Tied up with but some extent separate from the sex/desire theme is that of gender. This is definitely a feminist book but it makes its point in an odd way. Gender differences are made much of in every group of people/beasts encountered and women are always subjugated in some way. The satire is so stylised that some sections could be construed as hideously racist or sexist if you didn’t see the point being made (for instance, the “river people”, natives of this unnamed South American country, are eager to marry off their nine-year-old daughter and also suffer from the effects of in-breeding).

The 19th century travelogue style means that there is a certain distance maintained from all the characters, even the narrator, so that there is little psychological insight into the characters, but conversely there is plenty of psychological insight into human nature in general, albeit mostly about the nature of desire.

“None of these gobbets and scraps issuing from a mind blunted by age and misfortune made much sense to me. Sometimes a whole hour of discourse plashed down on me like rain and I would jot down from it only a single phrase that struck me. Perhaps: ‘Things cannot be exhausted’; or ‘In the imagination, nothing is past, nothing can be forgotten’.”

I know some at book group didn’t take to the florid language (which I’ll admit I love) but also pointed out what I hadn’t really noticed – the text is crammed full of references and could be analysed endlessly. It’s a cracking good adventure, but not a fast read thanks to all that detail in the language. It also describes itself as a love story, but I must admit I struggled to see the love buried under all the lust. Perhaps that was, after all, the point.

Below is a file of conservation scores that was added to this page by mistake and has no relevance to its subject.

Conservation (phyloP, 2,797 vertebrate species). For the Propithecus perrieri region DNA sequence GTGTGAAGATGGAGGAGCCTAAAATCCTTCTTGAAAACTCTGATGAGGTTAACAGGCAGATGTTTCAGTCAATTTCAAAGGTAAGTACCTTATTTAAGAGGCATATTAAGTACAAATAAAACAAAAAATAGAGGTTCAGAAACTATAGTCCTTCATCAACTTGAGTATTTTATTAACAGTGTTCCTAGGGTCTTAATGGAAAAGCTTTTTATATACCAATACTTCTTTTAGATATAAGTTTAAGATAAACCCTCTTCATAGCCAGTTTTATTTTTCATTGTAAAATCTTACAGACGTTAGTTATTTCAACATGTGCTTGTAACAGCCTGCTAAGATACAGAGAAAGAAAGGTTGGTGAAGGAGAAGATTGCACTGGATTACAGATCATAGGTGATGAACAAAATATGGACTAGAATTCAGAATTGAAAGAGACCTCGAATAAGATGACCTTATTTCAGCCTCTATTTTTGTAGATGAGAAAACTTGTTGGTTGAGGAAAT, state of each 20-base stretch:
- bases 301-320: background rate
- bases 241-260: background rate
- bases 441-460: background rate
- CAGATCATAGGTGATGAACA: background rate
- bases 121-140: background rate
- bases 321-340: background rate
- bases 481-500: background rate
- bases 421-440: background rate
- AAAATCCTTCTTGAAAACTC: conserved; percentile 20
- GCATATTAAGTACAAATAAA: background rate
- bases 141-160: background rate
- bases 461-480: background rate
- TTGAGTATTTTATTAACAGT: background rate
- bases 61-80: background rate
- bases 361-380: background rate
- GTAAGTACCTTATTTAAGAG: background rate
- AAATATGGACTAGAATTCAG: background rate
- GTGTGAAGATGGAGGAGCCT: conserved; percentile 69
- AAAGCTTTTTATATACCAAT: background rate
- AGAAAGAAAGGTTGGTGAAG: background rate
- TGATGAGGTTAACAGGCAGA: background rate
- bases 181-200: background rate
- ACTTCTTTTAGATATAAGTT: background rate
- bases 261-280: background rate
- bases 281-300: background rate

“We pursued one another across the barriers of time and space; we dared every vicissitude of fortune for a single kiss before we were torn apart again and we saw the events of the war in which we were enlisted on opposite sides only by the light of one another’s faces.”

There is so much more that could be discussed – the treatment of different languages and cultures; foreshadowing and even outright stating how things will turn out (on reflection the opening chapter tells the whole story, but it all seems so strange at that point that I had completely forgotten by the end of the book). I am definitely enthused to read more Carter but I’ll admit the disturbing nature of much of this one means I didn’t love it.

First published 1972 by Rupert Hart-Davis.

Source: I bought this from Foyles Bristol.

What might have happened

The Uses of Enchantment
by Heidi Julavits

Once again this is a book I read about on a book blog and liked the sound of but can no longer where it was I read about it. I must come up with a better system! But more to the point, was I right that it was my sort of book? Well, yes and no.